US-based IT services provider Cognizant Technology Solutions (CTS) aims to start operations in Hungary and Philippines soon.
"Cognizant will start operations in Hungary next month. As of now, we have not decided on the time-frame for Philippines but we expect to kick off our operations in the island nation soon," N Chandra Sekaran, president and managing director of CTS told reporters on the sidelines of Intaglio, an international B-school meet, hosted by the Indian Institute of Management in Kolkata.
CTS is also scouting for acquisition of overseas firms, especially those who specialise in analytical and problem solving skills, he added.
"Cognizant's revenue from its Europe operations has gone up from 13% in the first quarter to 17% in the third quarter of this fiscal. The growth in the company's Europe revenue has been on account of the dip in its US revenues, triggered by the sub-prime crisis," Sekaran claimed.
He hinted that Cognizant is poised for a major expansion in the European market but refused to elaborate further.
Cognizant, the customer-centric IT firm is now focussing on delivering quality services seamlessly from multiple geographies across the world.
According to Sekaran, India will witness a shortfall of about 2,00,000 IT professionals by 2010 and Indian IT firms need to look beyond the country for recruitment.
He admitted that around 25% of the IT professionals in India are employable and felt that the existing course structure and the lack of quality faculty in the lower rung engineering institutes is responsible for the scenario.
Talking on the ingredients of building a globally competitive business, Sekaran said, "To build a successful global business, one has to forge distinctive capabilities, transfer these capabilities seamlessly across the world, build a global organisational structure and also groom a global cadre. Today, India needs to focus on providing higher value added services and shift gear from cost competitiveness to intellectual arbitrage, which implies providing high qualityand efficient services."
Hefurther said that India's strength lies in its ability to drive and leverage technological progress and also in its diaspora who have helped create and develop 'Brand India'.
In a parallel development, Cognizant has tied up with Singapore-based linguistic services provider Nihongo Bashi to offer training in skills suitable for the Japan market to some of the company's 2008batch of campus recruits.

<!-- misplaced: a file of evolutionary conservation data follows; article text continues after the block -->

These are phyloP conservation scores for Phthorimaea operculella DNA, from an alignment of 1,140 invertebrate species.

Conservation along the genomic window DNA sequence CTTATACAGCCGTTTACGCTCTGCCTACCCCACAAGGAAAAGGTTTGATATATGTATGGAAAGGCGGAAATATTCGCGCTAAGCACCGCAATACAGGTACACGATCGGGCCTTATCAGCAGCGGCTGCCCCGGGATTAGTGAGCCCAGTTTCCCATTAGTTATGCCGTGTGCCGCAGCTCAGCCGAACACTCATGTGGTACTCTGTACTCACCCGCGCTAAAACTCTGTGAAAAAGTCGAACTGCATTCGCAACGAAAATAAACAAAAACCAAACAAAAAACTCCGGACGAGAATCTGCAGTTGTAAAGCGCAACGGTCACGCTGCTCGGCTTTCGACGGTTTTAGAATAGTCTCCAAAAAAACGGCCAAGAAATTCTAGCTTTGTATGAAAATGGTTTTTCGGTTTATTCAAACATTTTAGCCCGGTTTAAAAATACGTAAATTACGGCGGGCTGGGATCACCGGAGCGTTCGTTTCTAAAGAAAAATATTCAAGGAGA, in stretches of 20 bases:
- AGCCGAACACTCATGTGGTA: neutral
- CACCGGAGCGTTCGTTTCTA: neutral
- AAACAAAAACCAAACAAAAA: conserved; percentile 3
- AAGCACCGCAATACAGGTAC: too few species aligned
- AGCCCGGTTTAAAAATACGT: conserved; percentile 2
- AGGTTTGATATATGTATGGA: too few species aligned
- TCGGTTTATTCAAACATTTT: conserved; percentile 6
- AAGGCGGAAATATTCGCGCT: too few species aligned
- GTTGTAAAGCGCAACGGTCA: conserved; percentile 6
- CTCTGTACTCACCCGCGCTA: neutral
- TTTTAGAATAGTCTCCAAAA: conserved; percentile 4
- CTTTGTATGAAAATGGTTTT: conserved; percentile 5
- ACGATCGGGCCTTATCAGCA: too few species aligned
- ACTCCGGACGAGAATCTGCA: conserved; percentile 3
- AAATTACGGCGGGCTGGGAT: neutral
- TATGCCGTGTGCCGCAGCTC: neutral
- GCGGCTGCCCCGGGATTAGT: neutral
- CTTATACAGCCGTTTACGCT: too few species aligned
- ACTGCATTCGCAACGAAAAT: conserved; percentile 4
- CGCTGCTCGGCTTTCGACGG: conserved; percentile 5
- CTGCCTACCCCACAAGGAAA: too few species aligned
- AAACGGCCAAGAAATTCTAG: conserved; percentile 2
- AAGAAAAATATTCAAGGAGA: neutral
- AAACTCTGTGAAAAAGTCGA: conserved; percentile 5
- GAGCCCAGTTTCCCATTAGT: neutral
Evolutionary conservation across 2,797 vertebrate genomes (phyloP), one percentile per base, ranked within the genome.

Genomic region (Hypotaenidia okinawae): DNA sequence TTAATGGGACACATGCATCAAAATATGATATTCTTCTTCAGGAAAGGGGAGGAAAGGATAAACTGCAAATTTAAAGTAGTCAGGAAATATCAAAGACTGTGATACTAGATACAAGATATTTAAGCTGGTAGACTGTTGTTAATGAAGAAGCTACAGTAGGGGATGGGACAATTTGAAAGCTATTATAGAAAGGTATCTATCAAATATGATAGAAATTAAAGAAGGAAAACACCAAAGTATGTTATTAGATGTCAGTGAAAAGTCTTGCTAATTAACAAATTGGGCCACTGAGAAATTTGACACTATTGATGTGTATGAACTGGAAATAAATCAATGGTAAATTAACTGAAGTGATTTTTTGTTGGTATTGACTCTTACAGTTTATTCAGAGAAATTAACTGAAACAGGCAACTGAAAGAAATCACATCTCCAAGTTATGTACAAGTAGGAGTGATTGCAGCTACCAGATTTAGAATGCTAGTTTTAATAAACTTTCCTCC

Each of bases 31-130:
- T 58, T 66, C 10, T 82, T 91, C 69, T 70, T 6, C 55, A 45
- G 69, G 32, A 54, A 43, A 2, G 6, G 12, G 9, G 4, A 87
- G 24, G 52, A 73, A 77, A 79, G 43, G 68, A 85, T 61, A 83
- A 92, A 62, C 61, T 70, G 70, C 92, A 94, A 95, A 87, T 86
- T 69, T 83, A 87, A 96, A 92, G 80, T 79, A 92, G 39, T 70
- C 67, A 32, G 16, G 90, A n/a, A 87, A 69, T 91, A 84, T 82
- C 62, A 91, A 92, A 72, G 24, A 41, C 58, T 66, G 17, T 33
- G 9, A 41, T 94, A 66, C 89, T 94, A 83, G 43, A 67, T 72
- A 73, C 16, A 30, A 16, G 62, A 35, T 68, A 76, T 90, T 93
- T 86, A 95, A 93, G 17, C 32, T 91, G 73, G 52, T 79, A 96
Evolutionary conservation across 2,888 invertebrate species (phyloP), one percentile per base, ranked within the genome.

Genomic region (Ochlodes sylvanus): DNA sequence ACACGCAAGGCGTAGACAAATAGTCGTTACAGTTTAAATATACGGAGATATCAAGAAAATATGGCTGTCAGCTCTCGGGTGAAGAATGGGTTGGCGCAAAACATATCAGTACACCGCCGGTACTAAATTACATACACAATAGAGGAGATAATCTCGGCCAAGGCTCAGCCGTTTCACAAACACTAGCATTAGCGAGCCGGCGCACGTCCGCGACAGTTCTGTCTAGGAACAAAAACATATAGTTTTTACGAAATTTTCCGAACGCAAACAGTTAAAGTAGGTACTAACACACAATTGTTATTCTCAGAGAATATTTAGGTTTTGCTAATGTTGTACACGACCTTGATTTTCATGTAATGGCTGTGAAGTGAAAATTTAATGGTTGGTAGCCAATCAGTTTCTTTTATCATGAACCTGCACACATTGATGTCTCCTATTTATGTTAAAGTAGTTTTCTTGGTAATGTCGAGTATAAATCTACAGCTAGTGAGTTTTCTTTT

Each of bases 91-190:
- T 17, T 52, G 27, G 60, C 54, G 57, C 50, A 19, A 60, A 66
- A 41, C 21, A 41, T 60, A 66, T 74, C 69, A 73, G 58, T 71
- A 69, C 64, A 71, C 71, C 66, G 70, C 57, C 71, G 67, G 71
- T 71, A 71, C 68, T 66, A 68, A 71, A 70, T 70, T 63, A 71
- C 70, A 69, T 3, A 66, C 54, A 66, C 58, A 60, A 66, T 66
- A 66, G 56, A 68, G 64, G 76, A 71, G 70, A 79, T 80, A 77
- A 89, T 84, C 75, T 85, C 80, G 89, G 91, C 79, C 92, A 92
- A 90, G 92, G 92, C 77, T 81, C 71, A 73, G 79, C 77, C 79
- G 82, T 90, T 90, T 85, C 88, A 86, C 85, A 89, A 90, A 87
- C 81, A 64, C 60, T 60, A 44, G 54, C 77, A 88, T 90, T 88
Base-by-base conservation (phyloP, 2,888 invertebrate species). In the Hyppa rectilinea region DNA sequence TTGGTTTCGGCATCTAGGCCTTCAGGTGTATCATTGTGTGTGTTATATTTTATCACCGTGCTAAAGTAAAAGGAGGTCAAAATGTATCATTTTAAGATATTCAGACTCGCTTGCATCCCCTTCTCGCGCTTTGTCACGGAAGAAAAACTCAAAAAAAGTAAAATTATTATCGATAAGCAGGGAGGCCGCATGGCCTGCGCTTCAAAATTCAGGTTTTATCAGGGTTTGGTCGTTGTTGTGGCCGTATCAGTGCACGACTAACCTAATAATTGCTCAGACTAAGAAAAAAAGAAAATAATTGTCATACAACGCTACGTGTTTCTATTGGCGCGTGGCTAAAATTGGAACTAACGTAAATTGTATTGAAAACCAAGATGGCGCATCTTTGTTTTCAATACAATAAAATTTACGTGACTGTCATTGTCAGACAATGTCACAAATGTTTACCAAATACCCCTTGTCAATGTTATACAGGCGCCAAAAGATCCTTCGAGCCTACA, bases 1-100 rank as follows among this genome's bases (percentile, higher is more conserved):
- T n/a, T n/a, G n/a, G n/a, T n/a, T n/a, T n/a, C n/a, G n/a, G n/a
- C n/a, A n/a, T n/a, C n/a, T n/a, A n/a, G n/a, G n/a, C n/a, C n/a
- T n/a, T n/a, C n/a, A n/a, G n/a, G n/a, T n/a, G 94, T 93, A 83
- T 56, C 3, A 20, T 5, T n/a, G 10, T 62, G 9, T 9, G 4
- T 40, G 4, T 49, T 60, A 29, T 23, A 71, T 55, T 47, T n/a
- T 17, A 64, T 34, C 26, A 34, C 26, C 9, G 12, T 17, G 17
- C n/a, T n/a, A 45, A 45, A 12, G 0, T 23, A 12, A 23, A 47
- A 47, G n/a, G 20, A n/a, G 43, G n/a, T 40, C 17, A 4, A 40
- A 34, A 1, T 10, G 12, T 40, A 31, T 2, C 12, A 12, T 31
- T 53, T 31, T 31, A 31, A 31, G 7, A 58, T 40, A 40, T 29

The first batch will consist of 25 third-yearengineering students from Kolkata's St. Thomas College of Engineering and Technology, who will avail of a six-month Academic Japanisation Programme (AJP) in Japanese language, business and management, designed specially for the business needs of the IT industry.
Short-listed by Cognizant, these students will take the Japanese Language Proficiency Test (JLPT), an industry-standardtest conducted by Japan Foundation, a body of the Japanese government, in December every year.
Successful students will attain JLPT Level 3 and also receive Nihongo Bashi's 'Maven Level 3'certificate. Japanese Consul General in Kolkata, Noro Motyoshi, said, "This course will enable students to attain the third level of proficiency in the Japanese language. High academic excellence combined with Japanese language skills will greatly increase their opportunity to engage with Japanese companies. In India, the interest in the Japanese language is at an all-time high with the number of students doubling from 5,400 in 2003 to 11,000 in 2006. We have set a target of 30,000 bilingual students by 2010."
According to Siddhartha Mukherjee, Vice President and Head of Kolkata operations, Cognizant, "Language is an important part of our endeavour to provide our Japanese clients with high-valueIT outsourcing solutions. This collaboration will help create a pool of bilingual professionals through intensive Japanese language and culture training. By the time these students complete their graduation, they would also have acquired a certain level of proficiency in the Japanese language."